“There’s always grass that needs to be mowed, the fields need to be painted. On Friday nights, we assist with parking, and trash picking up,” he said. Over the weekend, crews from the Williamson County Community Service and Corrections Program come out to finish up the trash cleanup, in exchange for community service hours.

When current Head Coach and Athletic Director Jerry Vance came to Liberty Hill in 1999, the feel of Panther Stadium helped him make his decision.

“To be real honest, I was tickled to death. I had interviewed for several jobs before and one of the things I always did was walk out onto the football field. If it felt like home and felt like this is where you were, okay. I turned down a lot of jobs because you walk out there and (think) not here. Then you walk out there at Panther Stadium and you go, ‘this has got some personality and this has got a chance of (being the place) to do what we want to do.’”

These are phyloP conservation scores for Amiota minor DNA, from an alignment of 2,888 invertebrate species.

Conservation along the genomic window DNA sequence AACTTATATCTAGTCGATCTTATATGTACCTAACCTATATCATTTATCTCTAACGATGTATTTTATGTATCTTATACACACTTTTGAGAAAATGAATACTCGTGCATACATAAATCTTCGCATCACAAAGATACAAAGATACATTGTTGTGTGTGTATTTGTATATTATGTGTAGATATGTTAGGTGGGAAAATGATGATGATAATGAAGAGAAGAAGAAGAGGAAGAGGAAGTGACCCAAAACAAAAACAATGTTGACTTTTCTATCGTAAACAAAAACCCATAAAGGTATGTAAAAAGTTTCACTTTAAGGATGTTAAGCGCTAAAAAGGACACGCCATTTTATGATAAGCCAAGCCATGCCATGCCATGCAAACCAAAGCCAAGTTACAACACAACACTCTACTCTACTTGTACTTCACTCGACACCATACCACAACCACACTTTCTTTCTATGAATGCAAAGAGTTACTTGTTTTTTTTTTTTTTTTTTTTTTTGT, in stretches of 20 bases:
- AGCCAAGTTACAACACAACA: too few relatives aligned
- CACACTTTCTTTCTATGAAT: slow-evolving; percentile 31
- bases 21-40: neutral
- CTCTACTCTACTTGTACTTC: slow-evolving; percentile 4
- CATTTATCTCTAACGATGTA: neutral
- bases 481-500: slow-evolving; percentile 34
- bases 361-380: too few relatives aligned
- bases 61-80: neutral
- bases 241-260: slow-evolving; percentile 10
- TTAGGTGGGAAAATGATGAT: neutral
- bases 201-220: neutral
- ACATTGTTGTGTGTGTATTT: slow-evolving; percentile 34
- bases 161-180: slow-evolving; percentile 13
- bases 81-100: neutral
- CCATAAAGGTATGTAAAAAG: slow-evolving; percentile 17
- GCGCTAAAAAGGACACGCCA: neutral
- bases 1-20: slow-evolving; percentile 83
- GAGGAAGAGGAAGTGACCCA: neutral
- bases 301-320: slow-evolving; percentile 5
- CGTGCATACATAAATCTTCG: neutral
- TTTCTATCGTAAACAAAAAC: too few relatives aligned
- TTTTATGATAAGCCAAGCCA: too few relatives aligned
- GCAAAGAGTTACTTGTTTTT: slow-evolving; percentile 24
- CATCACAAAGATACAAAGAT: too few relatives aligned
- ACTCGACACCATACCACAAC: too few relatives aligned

Under Coach Vance, the Liberty Hill Panther football team went to back-to-back State Championships in 2006 and 2007. Vance worked to transform a team that had not been all that successful.

“Liberty Hill had not experienced a lot of success when we got here. They had streaks or periods of one or two (good) years. Part of our whole challenge we thought was to come in with some consistency and bring in what we thought was a winning attitude and a winning formulation,” Vance said. “Kids bought into it and the first year we were (5-5). We celebrated that because it was a non-losing season. And then we started on the roll the next year where going into Burnet we were 9-0. So, once you have success you want to have a friend that says you have to win sooner or later and the sooner the better. That’s the key, to have some success and build on that for the next year and the years after that.”

All agree the current stadium is simply too small for the team.

“They didn’t see us getting that big,” said Braun. “Austin kept coming. Now you can sit in the lot for 45 minutes and not get to the highway.”

This is the last football season that the current Panther Stadium will be used for varsity games. Construction of the new stadium will be complete by next season, and fans will enjoy will enoy a new facility, which features parking for 1,100 vehicles, a football stadium for 5,000, an 8-lane track, two practice fields, a baseball field and softball field (both with seating for 500), tennis courts and field houses, a weight room and concession stands.